Demographic history of Montenegro

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This article presents the demographic history of Montenegro through census results and official documents which mention demographic composition. See Demographics of Montenegro for a more detailed overview of the current demographics of Montenegro.

Medieval[edit]

Duklja, today's southern half of Montenegro, under Stefan Vojislav, was inhabited by Serbs.[1]

Various documents listed that the inhabitants of Medieval Doclea or Zeta were Serbs, but also minor populations of Latins, Albanians and Vlachs. The language in usage was primarily the Serbian dialect of Old Slavonic, while in the early stages Latin also had importance and Greek to an extent among the high-class members of the society.

Between the 15th and 17th century, Montenegro had little history on paper. During these years, hundreds of families of Bosnian- and Rascian Serbs sought refuge in the highlands of Montenegro.[citation needed] Medieval documents state that the citizens of Montenegro were Serbs.[citation needed]

1614[edit]

Mariano Bolizza of Kotor was a public servant of the Republic of Venice. The main objective of his 1614 report and description of the Sanjak of Shkodra was to provide information on the land routes which could best be utilized by local couriers conveying official correspondence from Venice to Constantinople and back, and to survey the military potential of the territory. He provided a very detailed overview of towns and villages in Montenegro and northern Albania in the early 17th century. The report concluded an ethnic Serb majority, while an Albanian minority was present in the Shkodra region.[2]

18th century[edit]

The ethnic composition in the 18th century was clear among the Slavs;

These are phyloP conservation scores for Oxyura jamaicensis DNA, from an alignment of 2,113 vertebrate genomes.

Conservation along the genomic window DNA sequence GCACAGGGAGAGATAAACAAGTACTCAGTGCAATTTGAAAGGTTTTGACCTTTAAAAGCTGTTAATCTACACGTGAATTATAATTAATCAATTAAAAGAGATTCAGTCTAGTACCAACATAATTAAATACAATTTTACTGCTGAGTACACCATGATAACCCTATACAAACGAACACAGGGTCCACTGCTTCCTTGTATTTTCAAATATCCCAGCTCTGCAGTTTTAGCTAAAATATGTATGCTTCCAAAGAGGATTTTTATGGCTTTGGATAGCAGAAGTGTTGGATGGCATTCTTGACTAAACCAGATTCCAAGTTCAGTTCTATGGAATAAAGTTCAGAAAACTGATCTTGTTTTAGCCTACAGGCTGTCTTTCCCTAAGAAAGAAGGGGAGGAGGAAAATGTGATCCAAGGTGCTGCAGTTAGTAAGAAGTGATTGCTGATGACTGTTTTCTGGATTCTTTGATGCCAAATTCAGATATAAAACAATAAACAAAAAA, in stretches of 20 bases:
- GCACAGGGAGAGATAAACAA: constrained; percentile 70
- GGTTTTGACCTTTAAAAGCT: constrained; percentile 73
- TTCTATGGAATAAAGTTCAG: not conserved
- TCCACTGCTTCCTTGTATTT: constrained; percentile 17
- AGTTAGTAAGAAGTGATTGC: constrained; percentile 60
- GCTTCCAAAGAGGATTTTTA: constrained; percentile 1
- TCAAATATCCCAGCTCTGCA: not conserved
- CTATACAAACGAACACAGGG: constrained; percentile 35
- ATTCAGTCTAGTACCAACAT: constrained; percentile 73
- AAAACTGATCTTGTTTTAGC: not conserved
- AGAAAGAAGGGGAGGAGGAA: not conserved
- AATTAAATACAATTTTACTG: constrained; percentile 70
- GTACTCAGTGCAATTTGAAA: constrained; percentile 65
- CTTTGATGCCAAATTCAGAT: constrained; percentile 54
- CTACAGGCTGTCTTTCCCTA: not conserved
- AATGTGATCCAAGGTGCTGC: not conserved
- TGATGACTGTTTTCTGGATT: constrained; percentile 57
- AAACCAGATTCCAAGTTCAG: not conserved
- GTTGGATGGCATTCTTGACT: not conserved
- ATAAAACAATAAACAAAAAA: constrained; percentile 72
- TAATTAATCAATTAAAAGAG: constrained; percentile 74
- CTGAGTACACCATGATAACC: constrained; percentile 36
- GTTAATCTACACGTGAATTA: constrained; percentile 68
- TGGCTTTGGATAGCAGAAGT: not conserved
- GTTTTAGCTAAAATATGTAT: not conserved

• Jovan Stefanov Balevic, of the Bratonozic clan, who later became a major in the Russian army, wrote "A brief and objective description of the present state of Montenegro"[3] in St. Petersburg in 1757, where it said: "All inhabitants of Montenegro are ethnically Serbs and confessionally Orthodox. As they are incompetent in some skills, because of their lack of school, they are naturally capable, especially with weapons."; "The number of Montenegrin warriors who live free on the peaks of Montenegro, called by Turks disobedient, does not exceed 5000."; "There are no artisans and schools in Montenegro except at the Cetinje monastery, within the archbishop's residence, where priests learn reading and writing in the Slav-Serb language, which is financed by the archbishop."; "Montenegrins count among themselves neighbouring Slav-Serbs of different provenience: Kuci, Bratonozici, Donji and Gornji Vasojevici, Piperi, Rovcani, Moracani, Bjelopavlici, who are Serb Orthodox but Ottoman citizens. They, also, count Roman Catholics: Hoti, Klimenti, Grudi, Tuzi, Skrivali, Huzi, Maltezi, Kastrati and others who outnumber Montenegrins."[3]
  • Metropolitan Sava called his people, the Montenegrins, by the "Serbian nation" (1766).[4]
  • In June 1789, Montenegrin Chieftains, wrote to Russian Empress Katarina II, in the name of the entire Serb Montenegrin community: "We Serbs Montenegrins hope that we shall not be left without help" and "If we could have organization and munition, we would liberate our glorious Serb lands entirely from the Barbarian yoke (Ottoman Empire), together with our armed Serb brothers who aim to attack this enemy from all sides.

19th century[edit]

  • According to letters to Russia from Bishop Petar I Petrović Njegoš from March 5, 1826, "the people of Montenegro are Serb of the Orthodox Christian faith".
  • According to "paragraph 92" in the code of Prince Danilo, established 1855: "Although there is no other nationality in this land except Serb nationality and no other religion except Eastern Orthodoxy..." and about Serbdom: "...of our homogenous Serb nation. the Montenegrin prince has, in his heart, carved sense of love and devotion not only towards his people, but towards entire Serbdom and everything named and called - Serb."[5]